reaction to the increase in the number of women boxers. The spurt
occurred after a Seattle-area woman’s successful suit against the
organization in 1991 for the right to compete. In 1993, women were
recognized as members by USA Boxing, and today, membership has grown
to 763 registered participants, compared with 340 in late 1996.
Christy Martin vs. Deirdre Gogarty: Considered by many to be the
birth of modern professional women’s boxing, the two staged a bloody
six-round slugfest clearly impressing those ringside and a world
wide pay-per-view audience, upstaging Mike Tyson’s easy win over
Frank Bruno. A flood of worldwide coverage follows, including weeks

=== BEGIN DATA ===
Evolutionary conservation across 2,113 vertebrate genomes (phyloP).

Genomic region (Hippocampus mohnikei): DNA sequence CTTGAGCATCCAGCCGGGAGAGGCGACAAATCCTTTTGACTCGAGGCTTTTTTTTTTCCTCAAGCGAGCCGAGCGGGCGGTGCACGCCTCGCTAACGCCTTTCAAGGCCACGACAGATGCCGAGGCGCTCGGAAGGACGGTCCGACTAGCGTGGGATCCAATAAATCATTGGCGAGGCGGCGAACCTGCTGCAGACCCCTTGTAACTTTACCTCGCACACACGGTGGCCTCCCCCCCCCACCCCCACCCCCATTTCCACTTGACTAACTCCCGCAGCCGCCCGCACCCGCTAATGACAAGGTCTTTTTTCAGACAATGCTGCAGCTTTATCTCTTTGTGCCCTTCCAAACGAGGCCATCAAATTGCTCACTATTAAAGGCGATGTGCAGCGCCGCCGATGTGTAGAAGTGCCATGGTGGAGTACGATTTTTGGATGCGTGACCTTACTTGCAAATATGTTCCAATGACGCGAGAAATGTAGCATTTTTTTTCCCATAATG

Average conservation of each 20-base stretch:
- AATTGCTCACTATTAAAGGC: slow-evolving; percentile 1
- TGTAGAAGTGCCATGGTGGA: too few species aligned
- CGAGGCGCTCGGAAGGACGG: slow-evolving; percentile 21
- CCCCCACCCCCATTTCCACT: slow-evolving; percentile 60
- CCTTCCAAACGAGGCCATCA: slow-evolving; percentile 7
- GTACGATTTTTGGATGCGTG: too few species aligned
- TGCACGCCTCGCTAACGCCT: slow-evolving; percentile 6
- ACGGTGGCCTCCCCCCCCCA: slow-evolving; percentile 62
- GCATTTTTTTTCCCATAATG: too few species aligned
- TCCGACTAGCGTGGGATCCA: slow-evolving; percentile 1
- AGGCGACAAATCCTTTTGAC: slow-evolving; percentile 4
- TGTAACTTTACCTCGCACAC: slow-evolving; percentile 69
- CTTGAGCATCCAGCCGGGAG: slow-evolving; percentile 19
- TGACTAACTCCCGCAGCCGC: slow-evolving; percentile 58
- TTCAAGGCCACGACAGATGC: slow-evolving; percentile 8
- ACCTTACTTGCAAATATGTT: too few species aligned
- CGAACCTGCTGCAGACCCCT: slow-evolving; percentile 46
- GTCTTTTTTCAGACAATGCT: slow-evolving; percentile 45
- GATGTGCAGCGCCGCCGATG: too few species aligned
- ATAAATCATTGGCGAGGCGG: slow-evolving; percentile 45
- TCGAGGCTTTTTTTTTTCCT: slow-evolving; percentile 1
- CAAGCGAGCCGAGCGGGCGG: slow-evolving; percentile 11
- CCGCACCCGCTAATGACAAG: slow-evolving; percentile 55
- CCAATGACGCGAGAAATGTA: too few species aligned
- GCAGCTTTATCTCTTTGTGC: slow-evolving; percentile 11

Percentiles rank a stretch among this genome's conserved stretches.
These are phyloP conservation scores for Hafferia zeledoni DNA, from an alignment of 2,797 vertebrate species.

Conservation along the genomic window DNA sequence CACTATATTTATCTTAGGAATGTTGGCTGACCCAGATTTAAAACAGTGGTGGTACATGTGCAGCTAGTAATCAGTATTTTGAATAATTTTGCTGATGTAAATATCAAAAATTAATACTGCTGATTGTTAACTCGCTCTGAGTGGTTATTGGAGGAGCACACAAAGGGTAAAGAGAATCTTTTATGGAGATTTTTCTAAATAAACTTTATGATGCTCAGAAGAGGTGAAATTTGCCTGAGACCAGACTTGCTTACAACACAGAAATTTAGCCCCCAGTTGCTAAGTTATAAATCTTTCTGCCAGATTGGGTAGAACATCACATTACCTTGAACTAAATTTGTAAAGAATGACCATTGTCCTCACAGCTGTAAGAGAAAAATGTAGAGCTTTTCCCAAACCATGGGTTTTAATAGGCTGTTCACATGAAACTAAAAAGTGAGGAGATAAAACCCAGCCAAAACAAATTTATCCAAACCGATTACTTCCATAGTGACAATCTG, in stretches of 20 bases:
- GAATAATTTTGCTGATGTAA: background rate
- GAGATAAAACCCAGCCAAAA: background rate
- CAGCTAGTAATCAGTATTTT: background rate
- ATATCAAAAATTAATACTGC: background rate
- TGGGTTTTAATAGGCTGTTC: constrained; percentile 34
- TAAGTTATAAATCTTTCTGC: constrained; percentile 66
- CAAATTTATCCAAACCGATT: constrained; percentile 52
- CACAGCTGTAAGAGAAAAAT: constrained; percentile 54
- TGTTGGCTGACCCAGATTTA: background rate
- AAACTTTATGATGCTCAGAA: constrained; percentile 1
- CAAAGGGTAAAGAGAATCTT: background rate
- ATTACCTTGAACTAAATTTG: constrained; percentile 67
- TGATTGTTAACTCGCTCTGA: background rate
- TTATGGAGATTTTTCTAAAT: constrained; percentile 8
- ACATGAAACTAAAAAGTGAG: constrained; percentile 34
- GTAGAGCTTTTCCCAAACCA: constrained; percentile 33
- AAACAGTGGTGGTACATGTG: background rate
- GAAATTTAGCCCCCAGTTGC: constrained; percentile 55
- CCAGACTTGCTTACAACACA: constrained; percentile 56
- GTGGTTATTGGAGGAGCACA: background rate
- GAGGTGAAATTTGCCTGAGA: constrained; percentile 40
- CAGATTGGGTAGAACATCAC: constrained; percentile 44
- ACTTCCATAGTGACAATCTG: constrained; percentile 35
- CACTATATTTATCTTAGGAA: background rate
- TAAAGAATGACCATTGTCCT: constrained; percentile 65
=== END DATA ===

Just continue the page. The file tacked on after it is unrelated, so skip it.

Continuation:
later a Sports Illustrated cover story on Martin. Sadly, while
Martin could have easily carried the torch for the sport, she makes
it perfectly clear through many public comments she is not an
advocate for women’s boxing in general, but instead is only in the
sport for one person - herself.
Amateur Boxing Association of England voted in favor of lifting the
116-year ban against women boxing. Not everyone is in agreement with
allowing girls as young as ten to spar in gyms and to take part in
Landmark lawsuit: Britain Jane "The Fleetwood Assassin" Couch takes
the British Boxing Board of Control to task for sex discrimination
over their refusal to grant her a license to fight in the UK. Couch
who had been denied a boxing license since June 1997, and had to
come to the United States in order to box, was relentless in her